Thinking back to the mid-term review, one of the key areas of advice received was to improve our external profile. One of the major achievements through 2023 was to deliver a sustained and impactful external profile strategy led by our Knowledge Brokerage team but involving a whole-of-centre approach. A key learning outcome from our efforts was a deeper appreciation of the demand for information — ranging from basic information through to technical explainers, plain-English guides to science publications and broad syntheses of major issues.

The Australian Research Council Centre of Excellence for Climate Extremes (CLEX) has systematically delivered all of these, and delivery has been led in many cases by our early career researchers (ECRs). This is a new challenge for the ECRs, as traditionally, they have been focused on finishing their PhD or writing papers to win a fellowship or a permanent position.

Cultivating high-level communication skills in our ECRs and ensuring their efforts are public and citable via digital object identifiers (DOIs), as well as impactful, has required quite a team. So, my congratulations go to Angela Kaplish, Jonathan Brown, Alice Wilson, Georgina Harmer and, very recently, Laure Poncet for their very considerable efforts. And a reminder to all the ECRs: Add that Senate submission, Extremes report, Briefing note, media interview, and magazine piece to your CVs!

Speaking of ECRs, a major outcome of Centres of Excellence is the ability to provide multi-themed training to enhance the skills and career potential of students and research fellows.  Training in communications and media, writing, presentations, underpinning science, strategy, software development and so on, is beyond most groups, but CLEX has had a long-term strategy, led by Melissa Hart, to develop the talents of our ECRs. Via winter schools, workshops and one-on-one mentoring, the Centre has created a large cohort of outstanding young researchers, with sustained support from the Computational Modelling Systems (CMS) team. 

The CMS team has run training in Python, code management, use of the National Computational Infrastructure and so on, while simultaneously supporting major initiatives, including the Aus2200 simulations, transitioning to GPUs for machine learning and the almost impossibly hard challenge of managing petascale data for research. Further details on these activities are provided in this annual report.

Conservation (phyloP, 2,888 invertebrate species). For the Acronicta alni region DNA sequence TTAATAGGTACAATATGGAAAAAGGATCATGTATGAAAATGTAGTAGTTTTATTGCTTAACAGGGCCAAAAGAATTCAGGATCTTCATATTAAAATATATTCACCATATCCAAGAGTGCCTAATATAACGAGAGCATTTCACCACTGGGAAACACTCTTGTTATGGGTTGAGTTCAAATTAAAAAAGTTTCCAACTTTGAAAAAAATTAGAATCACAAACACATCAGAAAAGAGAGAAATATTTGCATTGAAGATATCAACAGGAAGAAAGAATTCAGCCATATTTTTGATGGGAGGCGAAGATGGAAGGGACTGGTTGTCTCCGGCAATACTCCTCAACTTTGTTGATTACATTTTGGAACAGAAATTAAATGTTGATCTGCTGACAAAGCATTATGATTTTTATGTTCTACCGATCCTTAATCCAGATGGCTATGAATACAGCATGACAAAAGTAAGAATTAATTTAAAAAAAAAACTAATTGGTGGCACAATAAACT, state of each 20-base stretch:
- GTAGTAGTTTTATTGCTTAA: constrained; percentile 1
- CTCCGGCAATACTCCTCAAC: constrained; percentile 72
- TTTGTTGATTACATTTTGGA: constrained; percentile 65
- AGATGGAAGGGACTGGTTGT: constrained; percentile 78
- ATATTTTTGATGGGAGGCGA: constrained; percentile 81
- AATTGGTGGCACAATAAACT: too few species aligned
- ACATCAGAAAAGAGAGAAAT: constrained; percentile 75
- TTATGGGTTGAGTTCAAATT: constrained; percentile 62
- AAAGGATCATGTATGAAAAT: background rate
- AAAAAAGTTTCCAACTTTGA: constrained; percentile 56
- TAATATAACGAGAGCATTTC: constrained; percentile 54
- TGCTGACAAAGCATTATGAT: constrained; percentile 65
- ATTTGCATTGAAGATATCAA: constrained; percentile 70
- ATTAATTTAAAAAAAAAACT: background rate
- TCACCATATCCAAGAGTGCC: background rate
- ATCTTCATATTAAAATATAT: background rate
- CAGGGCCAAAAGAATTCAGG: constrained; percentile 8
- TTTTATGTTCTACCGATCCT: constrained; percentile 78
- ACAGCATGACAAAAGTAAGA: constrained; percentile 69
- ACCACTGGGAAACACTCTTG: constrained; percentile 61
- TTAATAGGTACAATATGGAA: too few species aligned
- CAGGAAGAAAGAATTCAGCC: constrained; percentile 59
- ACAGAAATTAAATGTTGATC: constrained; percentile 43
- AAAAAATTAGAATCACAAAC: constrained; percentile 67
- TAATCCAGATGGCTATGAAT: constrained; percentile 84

I’ve left research until last because if you bring together outstanding researchers with strong national and international partnerships, excellent infrastructure and active technical support, it is a given that the research will be excellent. But CLEX has exceeded even this standard, delivering a great deal of outrageously high-quality research. 

We have published 178 papers in 2023. Importantly, a majority of these are in hard-core-discipline journals like Journal of Climate, Geophysical Research Letters, Journal of Geophysical Research and so on. These are papers that form the substantive foundations for future research. A remarkable statistic is that 13.6 percent of our papers are in the top 10 percent of papers cited worldwide in all disciplines. We have also pleased our universities by publishing 23 papers in the Nature and Science stable of journals. Not surprisingly, given research at this scale and quality, the Centre has been rather swamped by awards and accolades this year, but you will need to read on to discover what those are. 

A personal congratulations to those recently completed PhD students — there were 14 in 2023. Completing a PhD is an enormous achievement and is never accomplished without hard work, perseverance and raw talent. Finally, I would like to thank the Chief Investigators. The legacy of COVID-19 continues to flow through and the Chief Investigators have put in huge amounts of time to get COVID-19-affected students across the line in terms of finishing their thesis, juggling increased international commitments that have ramped up again, and organising workshops and hackathons while juggling all the usual expectations of academics. We also welcomed a new crop of Chief Investigators, post the mid-term review, who have energised many activities.

In summary, 2023 demonstrated a Centre of Excellence that undertook a wide range of excellent research, created outstanding mentoring and training opportunities for its ECRs, continued to facilitate the development of research tools and data, and can celebrate a wide range of successes. This does not happen without outstanding administration: Without Vilia Co and her excellent team many of us would collapse into dysfunction, so I will conclude by recognising Vilia and her team’s superb contribution to the Centre through 2023. 

Best wishes,

Professor Andy Pitman
Director, ARC Centre of Excellence for Climate Extremes